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Wang, G., Wang, B., Wang, T., Nika, A., Zheng, H., Zhao, B. Y..  2018.  Ghost Riders: Sybil Attacks on Crowdsourced Mobile Mapping Services. IEEE/ACM Transactions on Networking. 26:1123–1136.
Real-time crowdsourced maps, such as Waze provide timely updates on traffic, congestion, accidents, and points of interest. In this paper, we demonstrate how lack of strong location authentication allows creation of software-based Sybil devices that expose crowdsourced map systems to a variety of security and privacy attacks. Our experiments show that a single Sybil device with limited resources can cause havoc on Waze, reporting false congestion and accidents and automatically rerouting user traffic. More importantly, we describe techniques to generate Sybil devices at scale, creating armies of virtual vehicles capable of remotely tracking precise movements for large user populations while avoiding detection. To defend against Sybil devices, we propose a new approach based on co-location edges, authenticated records that attest to the one-time physical co-location of a pair of devices. Over time, co-location edges combine to form large proximity graphs that attest to physical interactions between devices, allowing scalable detection of virtual vehicles. We demonstrate the efficacy of this approach using large-scale simulations, and how they can be used to dramatically reduce the impact of the attacks. We have informed Waze/Google team of our research findings. Currently, we are in active collaboration with Waze team to improve the security and privacy of their system.
Ssin, S. Y., Zucco, J. E., Walsh, J. A., Smith, R. T., Thomas, B. H..  2017.  SONA: Improving Situational Awareness of Geotagged Information Using Tangible Interfaces. 2017 International Symposium on Big Data Visual Analytics (BDVA). :1–8.

This paper introduces SONA (Spatiotemporal system Organized for Natural Analysis), a tabletop and tangible controller system for exploring geotagged information, and more specifically, CCTV. SONA's goal is to support a more natural method of interacting with data. Our new interactions are placed in the context of a physical security environment, closed circuit television (CCTV). We present a three-layered detail on demand set of view filters for CCTV feeds on a digital map. These filters are controlled with a novel tangible device for direct interaction. We validate SONA's tangible controller approach with a user study comparing SONA with the existing CCTV multi-screen method. The results of the study show that SONA's tangible interaction method is superior to the multi-screen approach, both in terms of quantitative results, and is preferred by users.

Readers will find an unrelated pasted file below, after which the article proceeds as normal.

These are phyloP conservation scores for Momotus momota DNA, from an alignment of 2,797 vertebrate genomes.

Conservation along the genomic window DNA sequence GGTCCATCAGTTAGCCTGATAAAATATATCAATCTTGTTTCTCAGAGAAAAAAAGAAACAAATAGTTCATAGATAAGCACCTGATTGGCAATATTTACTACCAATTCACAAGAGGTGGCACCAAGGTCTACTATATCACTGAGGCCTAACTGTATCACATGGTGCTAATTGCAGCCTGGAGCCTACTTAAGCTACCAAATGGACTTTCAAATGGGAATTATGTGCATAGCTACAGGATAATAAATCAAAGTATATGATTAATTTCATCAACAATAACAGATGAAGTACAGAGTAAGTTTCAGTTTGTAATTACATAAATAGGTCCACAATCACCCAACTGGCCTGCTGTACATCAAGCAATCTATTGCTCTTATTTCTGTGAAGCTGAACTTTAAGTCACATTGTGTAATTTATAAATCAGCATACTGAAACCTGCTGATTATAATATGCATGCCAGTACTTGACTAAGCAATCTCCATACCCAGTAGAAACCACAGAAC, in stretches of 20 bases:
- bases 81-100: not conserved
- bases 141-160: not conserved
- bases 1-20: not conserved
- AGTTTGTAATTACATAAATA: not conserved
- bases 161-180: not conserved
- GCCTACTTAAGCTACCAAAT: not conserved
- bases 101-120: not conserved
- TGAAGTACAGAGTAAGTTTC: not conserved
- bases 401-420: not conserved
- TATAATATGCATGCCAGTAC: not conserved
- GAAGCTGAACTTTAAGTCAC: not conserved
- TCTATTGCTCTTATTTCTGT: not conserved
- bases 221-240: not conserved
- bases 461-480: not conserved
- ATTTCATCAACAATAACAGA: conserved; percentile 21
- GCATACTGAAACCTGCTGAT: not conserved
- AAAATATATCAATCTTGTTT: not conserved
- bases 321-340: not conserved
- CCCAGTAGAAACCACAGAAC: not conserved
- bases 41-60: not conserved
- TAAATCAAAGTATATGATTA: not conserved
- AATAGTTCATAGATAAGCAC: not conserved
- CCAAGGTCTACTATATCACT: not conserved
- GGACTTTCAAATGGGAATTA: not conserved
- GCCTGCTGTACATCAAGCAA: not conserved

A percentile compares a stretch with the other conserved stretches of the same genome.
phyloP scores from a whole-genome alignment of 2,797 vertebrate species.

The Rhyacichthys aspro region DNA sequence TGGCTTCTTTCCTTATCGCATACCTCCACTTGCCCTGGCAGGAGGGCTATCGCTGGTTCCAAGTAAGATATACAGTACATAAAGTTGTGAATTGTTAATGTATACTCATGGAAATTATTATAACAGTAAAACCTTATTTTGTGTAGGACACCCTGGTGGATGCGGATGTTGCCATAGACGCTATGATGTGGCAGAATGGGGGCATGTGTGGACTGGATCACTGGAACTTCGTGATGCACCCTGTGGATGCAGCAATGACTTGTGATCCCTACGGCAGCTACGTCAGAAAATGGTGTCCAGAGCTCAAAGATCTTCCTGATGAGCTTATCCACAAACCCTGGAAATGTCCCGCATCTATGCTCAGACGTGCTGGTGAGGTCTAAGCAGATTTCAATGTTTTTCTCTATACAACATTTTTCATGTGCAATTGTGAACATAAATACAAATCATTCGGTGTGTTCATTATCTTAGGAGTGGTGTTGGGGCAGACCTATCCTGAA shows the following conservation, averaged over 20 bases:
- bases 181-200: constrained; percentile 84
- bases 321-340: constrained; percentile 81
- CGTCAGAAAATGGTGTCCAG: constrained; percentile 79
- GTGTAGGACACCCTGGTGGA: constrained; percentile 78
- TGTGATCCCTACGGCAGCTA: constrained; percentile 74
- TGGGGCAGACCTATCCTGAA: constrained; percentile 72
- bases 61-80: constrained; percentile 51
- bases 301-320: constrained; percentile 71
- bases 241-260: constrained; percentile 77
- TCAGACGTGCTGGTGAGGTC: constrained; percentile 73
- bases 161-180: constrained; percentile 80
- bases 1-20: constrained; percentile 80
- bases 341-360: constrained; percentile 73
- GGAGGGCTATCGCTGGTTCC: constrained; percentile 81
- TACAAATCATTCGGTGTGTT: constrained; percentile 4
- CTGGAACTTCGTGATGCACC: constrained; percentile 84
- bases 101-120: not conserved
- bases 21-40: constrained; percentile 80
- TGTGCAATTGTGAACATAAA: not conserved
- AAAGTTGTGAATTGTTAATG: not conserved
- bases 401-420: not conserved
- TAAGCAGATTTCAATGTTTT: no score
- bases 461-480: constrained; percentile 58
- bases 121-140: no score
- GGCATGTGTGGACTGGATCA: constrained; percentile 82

Wiesner, K., Feld, S., Dorfmeister, F., Linnhoff-Popien, C..  2014.  Right to silence: Establishing map-based Silent Zones for participatory sensing. Intelligent Sensors, Sensor Networks and Information Processing (ISSNIP), 2014 IEEE Ninth International Conference on. :1-6.

Participatory sensing tries to create cost-effective, large-scale sensing systems by leveraging sensors embedded in mobile devices. One major challenge in these systems is to protect the users' privacy, since users will not contribute data if their privacy is jeopardized. Especially location data needs to be protected if it is likely to reveal information about the users' identities. A common solution is the blinding out approach that creates so-called ban zones in which location data is not published. Thereby, a user's important places, e.g., her home or workplace, can be concealed. However, ban zones of a fixed size are not able to guarantee any particular level of privacy. For instance, a ban zone that is large enough to conceal a user's home in a large city might be too small in a less populated area. For this reason, we propose an approach for dynamic map-based blinding out: The boundaries of our privacy zones, called Silent Zones, are determined in such way that at least k buildings are located within this zone. Thus, our approach adapts to the habitat density and we can guarantee k-anonymity in terms of surrounding buildings. In this paper, we present two new algorithms for creating Silent Zones and evaluate their performance. Our results show that especially in worst case scenarios, i.e., in sparsely populated areas, our approach outperforms standard ban zones and guarantees the specified privacy level.